Festive changes

There is something about the month of October that makes you feel gay, and I’m not alluding to Section 377 of IPC here; well of course it marks the start of the festivity season for us Indians, albeit technically it starts with Ganesh Chaturthi in the month of September, but then, October is when autumn makes its presence felt. The simmering sun of the summer gives way to the late-monsoon cool showers! And the golden leaves of the trees glitter in the mellow sunlight like gold! In Robert Frost’s words:

“O hushed October morning mild,

Thy leaves have ripened to the fall;

Tomorrow’s wind, if it be wild,

Should waste them all.

The crows above the forest call;

Tomorrow they may form and go.”

And when we’re talking about October, how can we miss Durga Puja? As a child, I had fond memories of Durga Puja. For as long as I can remember, Durga Puja has been one big festival that I looked forward to eagerly, every year. There were plenty of reasons for that. Well to start off, after the long summer vacation, the two months of classes in the sweltering heat of August and September makes your life miserable and you begin to yearn for holidays again. Moreover, it’s the time when you can chill out with your friends or have a big family get-together where you get to meet your cousins, uncle, aunt, grandparents, or even long-lost relatives! 😛 It turns into a bonhomie of sorts!

So what’s great about Durga Puja? Different people have different reasons. For me, firstly it has to be the pandal hopping, the khichdi served at the local puja, the ubiquitous jalebis, and eating-out with friends or family, in that order. As a child, and I say this without a doubt, the 25 rupees plastic gun would have topped that list. And of course, those red-coloured coils of ammunition, stacked neatly in small, circular packets with a pink-coloured lid and a brown-coloured base, fondly called as guli. If you happen to buy dozen of them, there is a strong chance that you might find a picture of a mighty lion on the face of the packet. A Durga Puja without the pistol was of course something unimaginable! A blasphemy, if you ask me. Or else, how are you supposed to ward off the other kid from some godforsaken place, who walks into your neighbourhood and tries to be a smart-ass by showing off his long-nozzle gun and firing at will. So what do you then, with so much at stake? You gang up with your pals and ring the air with interminable firing shots so as to drown the shots of that smart-ass kid. The sheer pleasure when that other kid retreats in silence after receiving a thundering response. Now that I think of those war-games, it makes me feel somewhat embarrassed. Childish play, they say. Now that you’re grown up, you’re supposed to act in a matured manner. Ironically, it’s the mature mind that makes all the wrong decisions in the world. Ah! I sometimes wish I didn’t grew up at all and time-freeze myself in those yesteryear memories. If only wishes were horses then even beggars would ride!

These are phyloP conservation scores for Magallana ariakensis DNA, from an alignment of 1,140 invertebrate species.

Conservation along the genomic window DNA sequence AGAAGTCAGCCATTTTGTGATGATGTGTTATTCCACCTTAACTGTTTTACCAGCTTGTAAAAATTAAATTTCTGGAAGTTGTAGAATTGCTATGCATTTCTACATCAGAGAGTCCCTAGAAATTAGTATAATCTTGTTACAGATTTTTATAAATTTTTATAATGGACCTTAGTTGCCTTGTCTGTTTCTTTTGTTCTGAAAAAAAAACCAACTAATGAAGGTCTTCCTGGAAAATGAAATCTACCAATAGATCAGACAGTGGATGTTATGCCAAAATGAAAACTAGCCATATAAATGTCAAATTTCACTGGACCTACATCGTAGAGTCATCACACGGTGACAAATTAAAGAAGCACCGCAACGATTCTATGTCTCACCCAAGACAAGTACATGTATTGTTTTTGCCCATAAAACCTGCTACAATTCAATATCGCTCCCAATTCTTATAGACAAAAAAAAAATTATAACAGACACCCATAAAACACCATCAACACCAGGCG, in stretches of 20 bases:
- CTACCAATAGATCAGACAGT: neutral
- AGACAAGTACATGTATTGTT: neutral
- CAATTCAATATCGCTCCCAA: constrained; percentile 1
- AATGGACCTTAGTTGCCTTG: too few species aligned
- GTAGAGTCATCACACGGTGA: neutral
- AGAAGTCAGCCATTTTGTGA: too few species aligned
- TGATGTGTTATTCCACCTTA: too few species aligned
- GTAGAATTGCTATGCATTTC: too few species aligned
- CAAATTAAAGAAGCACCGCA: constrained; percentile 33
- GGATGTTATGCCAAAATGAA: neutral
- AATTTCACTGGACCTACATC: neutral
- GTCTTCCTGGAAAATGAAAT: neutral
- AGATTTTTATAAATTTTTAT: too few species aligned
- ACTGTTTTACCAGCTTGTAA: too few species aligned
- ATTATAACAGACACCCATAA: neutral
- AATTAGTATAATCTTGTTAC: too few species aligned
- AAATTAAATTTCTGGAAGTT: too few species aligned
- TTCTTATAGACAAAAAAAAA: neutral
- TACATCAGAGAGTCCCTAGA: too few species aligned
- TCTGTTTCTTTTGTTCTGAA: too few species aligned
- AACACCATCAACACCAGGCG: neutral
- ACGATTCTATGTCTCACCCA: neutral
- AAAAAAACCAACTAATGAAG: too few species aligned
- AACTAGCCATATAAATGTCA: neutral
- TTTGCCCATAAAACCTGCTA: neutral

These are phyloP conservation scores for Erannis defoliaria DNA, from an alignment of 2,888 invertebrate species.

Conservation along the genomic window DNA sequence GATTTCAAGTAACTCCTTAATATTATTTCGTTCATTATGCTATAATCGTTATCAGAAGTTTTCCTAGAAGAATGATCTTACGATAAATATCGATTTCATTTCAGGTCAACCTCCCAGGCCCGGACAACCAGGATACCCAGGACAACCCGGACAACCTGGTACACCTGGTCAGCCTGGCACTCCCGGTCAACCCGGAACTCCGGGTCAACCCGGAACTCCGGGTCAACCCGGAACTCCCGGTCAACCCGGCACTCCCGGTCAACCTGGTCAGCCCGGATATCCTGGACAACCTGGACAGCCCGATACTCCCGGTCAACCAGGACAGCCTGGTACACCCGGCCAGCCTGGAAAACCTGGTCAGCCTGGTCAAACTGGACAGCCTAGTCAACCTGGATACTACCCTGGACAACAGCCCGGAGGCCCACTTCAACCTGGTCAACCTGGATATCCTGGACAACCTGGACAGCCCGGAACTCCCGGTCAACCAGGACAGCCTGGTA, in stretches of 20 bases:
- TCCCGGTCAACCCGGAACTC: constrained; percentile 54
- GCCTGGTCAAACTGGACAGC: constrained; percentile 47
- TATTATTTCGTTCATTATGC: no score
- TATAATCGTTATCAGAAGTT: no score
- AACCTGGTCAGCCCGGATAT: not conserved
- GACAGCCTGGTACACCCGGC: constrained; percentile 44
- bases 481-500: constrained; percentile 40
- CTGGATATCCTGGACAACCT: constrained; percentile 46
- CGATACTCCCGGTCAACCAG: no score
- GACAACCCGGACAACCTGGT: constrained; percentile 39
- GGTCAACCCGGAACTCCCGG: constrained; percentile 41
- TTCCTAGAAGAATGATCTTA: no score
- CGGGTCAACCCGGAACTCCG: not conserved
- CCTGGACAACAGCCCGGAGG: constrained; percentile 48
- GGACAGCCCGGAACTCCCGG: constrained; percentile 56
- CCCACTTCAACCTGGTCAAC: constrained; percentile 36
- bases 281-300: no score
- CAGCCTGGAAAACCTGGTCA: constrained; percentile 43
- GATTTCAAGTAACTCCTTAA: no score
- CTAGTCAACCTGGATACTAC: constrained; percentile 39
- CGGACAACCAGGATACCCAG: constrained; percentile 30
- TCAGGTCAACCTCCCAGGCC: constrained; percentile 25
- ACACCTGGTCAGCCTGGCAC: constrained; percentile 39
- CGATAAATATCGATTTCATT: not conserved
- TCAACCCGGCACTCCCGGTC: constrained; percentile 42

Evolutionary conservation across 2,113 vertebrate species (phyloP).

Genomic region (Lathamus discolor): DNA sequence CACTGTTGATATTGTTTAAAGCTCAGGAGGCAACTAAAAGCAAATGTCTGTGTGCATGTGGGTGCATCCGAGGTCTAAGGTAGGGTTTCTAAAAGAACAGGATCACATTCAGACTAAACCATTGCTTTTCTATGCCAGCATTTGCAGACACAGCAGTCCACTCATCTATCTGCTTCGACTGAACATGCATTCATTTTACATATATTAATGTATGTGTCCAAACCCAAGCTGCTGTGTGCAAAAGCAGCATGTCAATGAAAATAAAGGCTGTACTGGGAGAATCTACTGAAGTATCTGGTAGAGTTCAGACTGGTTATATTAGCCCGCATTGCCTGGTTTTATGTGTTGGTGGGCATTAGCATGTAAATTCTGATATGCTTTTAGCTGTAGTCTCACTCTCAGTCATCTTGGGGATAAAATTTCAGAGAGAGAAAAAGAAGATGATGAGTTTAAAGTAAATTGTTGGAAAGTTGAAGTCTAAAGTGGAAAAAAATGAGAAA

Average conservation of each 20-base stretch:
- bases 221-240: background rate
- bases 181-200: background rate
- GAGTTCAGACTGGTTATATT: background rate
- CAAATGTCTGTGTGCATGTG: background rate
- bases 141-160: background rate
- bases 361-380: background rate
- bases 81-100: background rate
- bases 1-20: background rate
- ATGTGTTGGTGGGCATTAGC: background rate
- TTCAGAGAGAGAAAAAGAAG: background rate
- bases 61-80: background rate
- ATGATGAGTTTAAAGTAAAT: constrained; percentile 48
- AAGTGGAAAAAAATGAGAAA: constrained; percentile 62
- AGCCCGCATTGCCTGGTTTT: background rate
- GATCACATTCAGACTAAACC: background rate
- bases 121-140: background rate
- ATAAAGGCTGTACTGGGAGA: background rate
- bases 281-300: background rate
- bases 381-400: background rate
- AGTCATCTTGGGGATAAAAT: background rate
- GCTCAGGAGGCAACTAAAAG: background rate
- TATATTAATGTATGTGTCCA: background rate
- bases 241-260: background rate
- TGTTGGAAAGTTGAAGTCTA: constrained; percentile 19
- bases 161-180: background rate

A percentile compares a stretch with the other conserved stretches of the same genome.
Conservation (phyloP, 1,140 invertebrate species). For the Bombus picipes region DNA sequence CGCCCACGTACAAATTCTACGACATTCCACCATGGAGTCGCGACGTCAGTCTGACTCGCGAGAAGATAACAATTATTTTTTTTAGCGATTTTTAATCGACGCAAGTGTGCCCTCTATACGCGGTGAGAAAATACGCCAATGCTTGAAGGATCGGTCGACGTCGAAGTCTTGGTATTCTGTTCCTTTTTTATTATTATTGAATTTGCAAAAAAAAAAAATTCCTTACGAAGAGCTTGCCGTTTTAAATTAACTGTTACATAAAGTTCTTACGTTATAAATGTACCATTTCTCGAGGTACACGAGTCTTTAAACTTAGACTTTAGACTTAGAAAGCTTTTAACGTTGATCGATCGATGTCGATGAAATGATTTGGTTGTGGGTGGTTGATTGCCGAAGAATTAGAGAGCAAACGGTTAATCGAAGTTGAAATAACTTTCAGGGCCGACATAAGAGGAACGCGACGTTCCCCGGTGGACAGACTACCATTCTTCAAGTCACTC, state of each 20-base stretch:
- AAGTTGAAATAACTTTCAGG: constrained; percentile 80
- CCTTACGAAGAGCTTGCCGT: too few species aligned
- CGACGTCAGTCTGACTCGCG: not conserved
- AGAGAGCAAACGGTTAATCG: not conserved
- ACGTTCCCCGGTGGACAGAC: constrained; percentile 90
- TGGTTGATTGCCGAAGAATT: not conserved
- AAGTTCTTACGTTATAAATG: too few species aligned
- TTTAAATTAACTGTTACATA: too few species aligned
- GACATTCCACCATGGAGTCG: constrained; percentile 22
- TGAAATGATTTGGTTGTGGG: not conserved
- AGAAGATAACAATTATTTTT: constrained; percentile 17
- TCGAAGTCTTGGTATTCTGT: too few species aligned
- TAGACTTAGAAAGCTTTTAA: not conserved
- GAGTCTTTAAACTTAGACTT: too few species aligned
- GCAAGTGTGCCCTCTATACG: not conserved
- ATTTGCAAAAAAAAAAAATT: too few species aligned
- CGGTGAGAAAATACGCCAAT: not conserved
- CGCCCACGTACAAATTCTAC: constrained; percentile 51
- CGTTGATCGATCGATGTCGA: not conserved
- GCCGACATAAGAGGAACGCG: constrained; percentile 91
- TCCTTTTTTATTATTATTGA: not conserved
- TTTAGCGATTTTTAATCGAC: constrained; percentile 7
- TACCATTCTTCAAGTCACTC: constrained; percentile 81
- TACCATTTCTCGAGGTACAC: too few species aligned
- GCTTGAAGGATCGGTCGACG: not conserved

Times have changed. The plastic gun has been replaced by Chinese-made air-guns and the gulis of yore have given way to tiny, yellow balls, which has now turned into a rage. But one thing’s for sure, just as you can’t take away a Smith & Wesson Model 36 from Michael Corleone in The Godfather, it’s hard to replicate the charm of holding that plastic gun and pulling  the trigger unleashing a spark and the sweet smell of gunpowder.

And of course, there are the balloons! The streets seems to be magically transformed into a balloon-land all of a sudden, just before the Puja. All kinds of balloons are on offer, of various shapes that comes in different colours: red, yellow, green, blue; take your pick! I believe most kids fancy the spherical-shaped balloon just because it’s the largest amongst the pack.

Another great thing about the Puja is that it also acts as a melting pot in a society of seemingly overwhelming disparity. The fervour of Durga Puja sweeps through every household, through every heart, young and old alike! The excitement reaches its crescendo during the Maha Ashtami and Maha Navami , when the streets are full of people moving in horde, and there is mad rush to visit the most beautiful pandals in town.

The last day of the festival, i.e. the Vijayadashami, marks the victory of the Goddess Durga Maa over the evil buffalo demon Mahishasura. Well that’s the innate message, isn’t it? The victory of good in its battle against evil? With the rise in corruption in the country, perhaps we need more than a token form of worshipping the Goddess and more practise to ward off all the evils! Nevertheless, the last day always leaves a tinge of sadness in everyone’s hearts and we look forward to the next year when the Goddess will rise again, riding on top of a ferocious lion, to fight the lone battle of good vs evil. On the bright side, the festival season has just started and we wait with bated breath for the next big thing i.e. the Diwali or the ‘Festival of Lights’! Moreover, Winter is Coming!!! 😛

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